At the press conference Pissias said the Greek government is under pressure not only from the Israeli government but by other governments as well. But Pissias also said that, at the same time, popular pressure is being applied that's making it hard for Greece to give in to Israel.
Dror Feiler, the spokesman for the flotilla and chairman of European Jews for a Just Peace, explained how popular support is expressed: Today and tomorrow, a general strike will be held in Greece against the austerity steps the government intends to adopt at the behest of the European Union and the International Monetary Fund. But the port workers' union announced that in solidarity with the flotilla to Gaza, the stevedores who would be loading the flotilla vessels had been exempted from the strike.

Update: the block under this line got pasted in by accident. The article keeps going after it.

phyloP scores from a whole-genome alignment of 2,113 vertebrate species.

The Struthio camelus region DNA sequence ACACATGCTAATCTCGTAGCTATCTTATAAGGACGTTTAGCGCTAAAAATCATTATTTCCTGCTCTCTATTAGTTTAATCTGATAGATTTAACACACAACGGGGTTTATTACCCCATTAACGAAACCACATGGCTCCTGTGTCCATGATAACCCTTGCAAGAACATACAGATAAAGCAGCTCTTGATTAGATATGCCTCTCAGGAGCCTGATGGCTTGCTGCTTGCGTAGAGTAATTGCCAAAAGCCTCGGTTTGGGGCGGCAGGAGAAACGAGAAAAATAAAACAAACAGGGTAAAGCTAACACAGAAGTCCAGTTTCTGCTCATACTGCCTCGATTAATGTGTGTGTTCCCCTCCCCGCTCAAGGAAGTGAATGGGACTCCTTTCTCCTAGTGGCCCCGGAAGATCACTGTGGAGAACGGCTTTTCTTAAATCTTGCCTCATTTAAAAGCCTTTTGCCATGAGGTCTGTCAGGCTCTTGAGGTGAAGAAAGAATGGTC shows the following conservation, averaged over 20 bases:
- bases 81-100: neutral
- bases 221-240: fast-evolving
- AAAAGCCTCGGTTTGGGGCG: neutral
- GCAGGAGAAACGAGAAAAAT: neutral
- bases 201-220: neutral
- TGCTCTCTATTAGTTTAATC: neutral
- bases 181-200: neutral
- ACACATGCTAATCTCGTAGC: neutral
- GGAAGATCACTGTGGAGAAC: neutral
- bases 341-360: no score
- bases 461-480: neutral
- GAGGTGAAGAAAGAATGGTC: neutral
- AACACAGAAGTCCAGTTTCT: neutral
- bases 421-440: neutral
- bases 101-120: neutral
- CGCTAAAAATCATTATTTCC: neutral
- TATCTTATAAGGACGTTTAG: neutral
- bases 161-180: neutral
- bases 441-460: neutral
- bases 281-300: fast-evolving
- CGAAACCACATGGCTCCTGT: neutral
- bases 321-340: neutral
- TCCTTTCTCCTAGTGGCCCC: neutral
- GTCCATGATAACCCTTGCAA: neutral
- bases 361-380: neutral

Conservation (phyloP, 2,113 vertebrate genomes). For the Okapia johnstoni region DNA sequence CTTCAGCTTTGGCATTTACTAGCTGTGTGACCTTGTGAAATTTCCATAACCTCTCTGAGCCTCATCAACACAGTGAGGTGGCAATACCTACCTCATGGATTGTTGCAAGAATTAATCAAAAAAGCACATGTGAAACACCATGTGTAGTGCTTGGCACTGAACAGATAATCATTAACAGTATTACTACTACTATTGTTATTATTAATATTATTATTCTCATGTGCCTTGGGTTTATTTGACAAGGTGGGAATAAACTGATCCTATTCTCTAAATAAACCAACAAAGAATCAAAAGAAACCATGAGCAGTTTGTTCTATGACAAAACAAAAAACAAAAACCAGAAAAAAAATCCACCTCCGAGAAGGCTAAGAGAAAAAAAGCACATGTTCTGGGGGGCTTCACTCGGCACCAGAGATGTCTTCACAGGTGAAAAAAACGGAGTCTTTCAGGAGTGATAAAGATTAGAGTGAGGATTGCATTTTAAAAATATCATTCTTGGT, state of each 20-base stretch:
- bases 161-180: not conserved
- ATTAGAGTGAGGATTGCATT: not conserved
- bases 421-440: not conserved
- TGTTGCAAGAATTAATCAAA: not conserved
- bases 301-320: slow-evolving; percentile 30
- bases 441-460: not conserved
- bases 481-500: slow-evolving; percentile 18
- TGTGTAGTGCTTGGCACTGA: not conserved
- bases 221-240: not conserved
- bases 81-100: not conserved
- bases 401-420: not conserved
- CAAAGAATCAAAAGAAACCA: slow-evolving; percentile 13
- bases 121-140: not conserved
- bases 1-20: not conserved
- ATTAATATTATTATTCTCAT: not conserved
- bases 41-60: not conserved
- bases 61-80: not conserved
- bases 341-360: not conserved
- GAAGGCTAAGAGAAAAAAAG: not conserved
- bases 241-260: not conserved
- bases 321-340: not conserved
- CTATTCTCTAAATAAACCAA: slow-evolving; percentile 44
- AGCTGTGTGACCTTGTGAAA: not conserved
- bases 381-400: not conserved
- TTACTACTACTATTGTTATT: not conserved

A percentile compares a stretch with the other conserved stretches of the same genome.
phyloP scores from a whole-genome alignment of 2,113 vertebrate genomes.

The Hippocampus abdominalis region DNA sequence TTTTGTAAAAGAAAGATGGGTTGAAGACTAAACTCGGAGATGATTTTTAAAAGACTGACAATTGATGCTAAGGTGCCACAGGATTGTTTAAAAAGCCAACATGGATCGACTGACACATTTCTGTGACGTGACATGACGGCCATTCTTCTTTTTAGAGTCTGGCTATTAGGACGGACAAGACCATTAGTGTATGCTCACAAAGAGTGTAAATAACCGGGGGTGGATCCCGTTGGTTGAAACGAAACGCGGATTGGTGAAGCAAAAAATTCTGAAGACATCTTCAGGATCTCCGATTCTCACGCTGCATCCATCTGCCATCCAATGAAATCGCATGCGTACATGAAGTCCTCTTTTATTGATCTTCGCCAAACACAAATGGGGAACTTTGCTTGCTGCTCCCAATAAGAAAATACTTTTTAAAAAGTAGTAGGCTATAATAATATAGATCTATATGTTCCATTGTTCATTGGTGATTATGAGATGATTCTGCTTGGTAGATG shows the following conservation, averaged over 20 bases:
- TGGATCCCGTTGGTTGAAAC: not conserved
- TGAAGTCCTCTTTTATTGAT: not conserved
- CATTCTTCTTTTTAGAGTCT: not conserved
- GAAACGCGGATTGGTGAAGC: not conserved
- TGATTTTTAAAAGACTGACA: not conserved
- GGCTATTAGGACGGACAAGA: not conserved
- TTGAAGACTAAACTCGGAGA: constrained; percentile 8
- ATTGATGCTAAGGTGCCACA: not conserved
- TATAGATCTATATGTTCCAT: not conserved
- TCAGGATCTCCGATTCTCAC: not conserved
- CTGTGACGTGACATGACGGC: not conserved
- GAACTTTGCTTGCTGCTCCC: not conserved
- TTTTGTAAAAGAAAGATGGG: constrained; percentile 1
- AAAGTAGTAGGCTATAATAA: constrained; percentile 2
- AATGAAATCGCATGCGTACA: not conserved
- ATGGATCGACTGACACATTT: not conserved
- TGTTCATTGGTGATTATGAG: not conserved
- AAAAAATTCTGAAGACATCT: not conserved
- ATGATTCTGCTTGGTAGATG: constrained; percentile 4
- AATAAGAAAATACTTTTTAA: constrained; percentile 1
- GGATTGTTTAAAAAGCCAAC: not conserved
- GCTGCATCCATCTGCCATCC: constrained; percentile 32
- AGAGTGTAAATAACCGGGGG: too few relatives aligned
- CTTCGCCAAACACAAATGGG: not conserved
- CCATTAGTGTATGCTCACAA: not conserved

Also, in Syntagma Square in Athens, where daily protests are being held against Greek government policies, the protesters - supporters of direct democracy - voted to support the flotilla and to install a giant screen so they could follow the progress of the ships.
Pissias also said that in the end, the Greek government would not be able to break the law and prohibit the ships from departing. That was also the message the government conveyed indirectly - through members of parliament that support the flotilla - to its organizers.